Anyway you aren't going to influence them I fear, so you're best just to back off and stick to social niceties on your email exchanges.

bobthebuddha Sun 09-Nov-14 15:03:32

No, you are definitely not BU. There's clearly not much you can do to change their attitudes, but you can try and offer your niece a different view of the world whenever possible and if you can, you'll be doing a good job smile. Ignore the 'none of your business' crew. Interestingly my MIL has exactly the same attitude as your DM. Whenever she meets another woman she judges her first and foremost on her appearance and will come out with real unpleasantries behind her back. Yet she gathers women she considers less attractive to be her acolytes who will cater to her every whim. 'Friends' on a very unequal basis. It's perverse. I hadn't really considered how the upbringing of girls in ages past might have led her to this. Interesting!

kiritekanawa Sun 09-Nov-14 16:10:52

rookiemater - your attitude sounds very sensible re beaver/cub leaders, and if I ever have kids and they end up in scouts/guides, I'd do the same.

I think there's always been much more danger of activities or camps being shambolic because leaders don't know what they're doing, than of other problems re the adults, which might have been more of an issue in the past...

Bobthebuddha - I've had a good relationship with my aunts since I became an adult. Hopefully I can do the same for DNiece.

And yes, i think the "don't you worry your pretty little head, don't be like those ugly/nasty/bad girls, just be quiet and good, grow up to be a lovely princess with suitors asking you to dance, and a nice man might take an interest in marrying you one day" upbringing was enormously damaging. Thankfully it's been relatively rare in the generation born post-1970ish... though its poisonous effects continue down the generations a bit.

Shallishanti Sun 09-Nov-14 16:22:55

OP you are def NBU and I appreciate your concern re your DN, it must be horrid to see a child being brought up in that kind of atmosphere.
I think it will be v hard to change the beliefs of your DM/DS. One possibility- what about mentioning famous/aspirational female figures who were in the guides? there must be some they would admire?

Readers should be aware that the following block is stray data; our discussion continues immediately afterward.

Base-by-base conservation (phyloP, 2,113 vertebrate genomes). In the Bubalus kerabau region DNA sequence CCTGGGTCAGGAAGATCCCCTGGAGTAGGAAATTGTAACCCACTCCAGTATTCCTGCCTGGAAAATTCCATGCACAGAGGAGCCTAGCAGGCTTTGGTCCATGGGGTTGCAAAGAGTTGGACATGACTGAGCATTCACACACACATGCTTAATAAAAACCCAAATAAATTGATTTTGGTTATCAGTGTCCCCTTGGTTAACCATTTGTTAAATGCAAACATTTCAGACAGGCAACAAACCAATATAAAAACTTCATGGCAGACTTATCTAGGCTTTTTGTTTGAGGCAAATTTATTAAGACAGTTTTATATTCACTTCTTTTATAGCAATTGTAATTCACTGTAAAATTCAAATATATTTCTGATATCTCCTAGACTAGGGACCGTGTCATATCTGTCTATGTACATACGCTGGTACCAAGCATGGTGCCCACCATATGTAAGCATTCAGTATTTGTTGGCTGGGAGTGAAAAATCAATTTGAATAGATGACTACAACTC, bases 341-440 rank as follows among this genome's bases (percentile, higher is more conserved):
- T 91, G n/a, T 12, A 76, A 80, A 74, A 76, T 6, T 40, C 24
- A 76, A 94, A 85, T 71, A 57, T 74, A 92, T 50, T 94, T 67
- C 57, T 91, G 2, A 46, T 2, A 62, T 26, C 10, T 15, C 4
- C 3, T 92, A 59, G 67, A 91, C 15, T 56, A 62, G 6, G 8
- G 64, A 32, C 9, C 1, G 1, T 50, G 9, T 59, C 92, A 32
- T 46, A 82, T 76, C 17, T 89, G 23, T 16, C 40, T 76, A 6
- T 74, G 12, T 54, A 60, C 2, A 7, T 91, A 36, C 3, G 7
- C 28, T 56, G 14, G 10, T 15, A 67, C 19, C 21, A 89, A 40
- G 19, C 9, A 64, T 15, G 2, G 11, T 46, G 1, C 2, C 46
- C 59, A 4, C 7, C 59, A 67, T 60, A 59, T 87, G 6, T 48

It's hard if you are in a different values. You can give her books/films/other gifts which aren't focussed on appearance and acheivement.

kiritekanawa Sun 09-Nov-14 17:22:38

ShalliShanti - thanks. Do you have any ideas of books/films where the emphasis is on being compassionate, nice, empathetic, etc.? I have no idea - the figures i think of in these contexts aren't going to appeal to a 6 year old, and I was brought up reading books where the mechanics of personal relationships were conveniently more or less removed, to make way for the childhood daydreams (think Noel Streatfield etc - other than one bit in Ballet Shoes none of those kids ever actually had to be nice or understand other people...).

The other difficulty with providing direction is - there's absolutely nothing wrong with achievement. So everyone gives DNiece stuff she's interested in related to her hobbies (where she is encouraged to be competitively "like" the high achievers in the activity) - giving stuff related to hobbies seems totally fine to me, except that it doesn't do anything at all to address the complete lack of empathy, sociability and teamwork that is all too evident in Dniece's conversation, and is also picked up on by her schoolteachers. Unfortunately the home attitude to the schoolteachers is that they're just nasty/mediocre idiots who don't understand Dniece's level of talent. Sigh.

Shallishanti Sun 09-Nov-14 18:07:10

wow, difficult question.... (as my dcs all grown up now)
Charlotte's Web
Jaqueline Wilson's books, my dds loved them, her characters are often strong girls who overcome problems and there is an emotional honesty in them as I recall
these are not familiar to me but it's a start-
I just looked on amazon for 'books about kindness', I think the problem with 'issue' books is that they aren't necessarily the best quality and so they backfire (no one wants to read a lame book)
why not post a question about it in 'children's books'

kiritekanawa Sun 09-Nov-14 18:13:55

thanks for that - will post the question. I agree about unfortunate degrees of lameness in some books.

Just for an idea of the mindset, unfortunately Matilda was seen as a story of the triumph of great talent over nasty thwarting idiots, by Dniece/DSIS, as opposed to looking at the relationship between Matilda and Miss Honey. TBH I think I'd have seen it that way when I first read it too...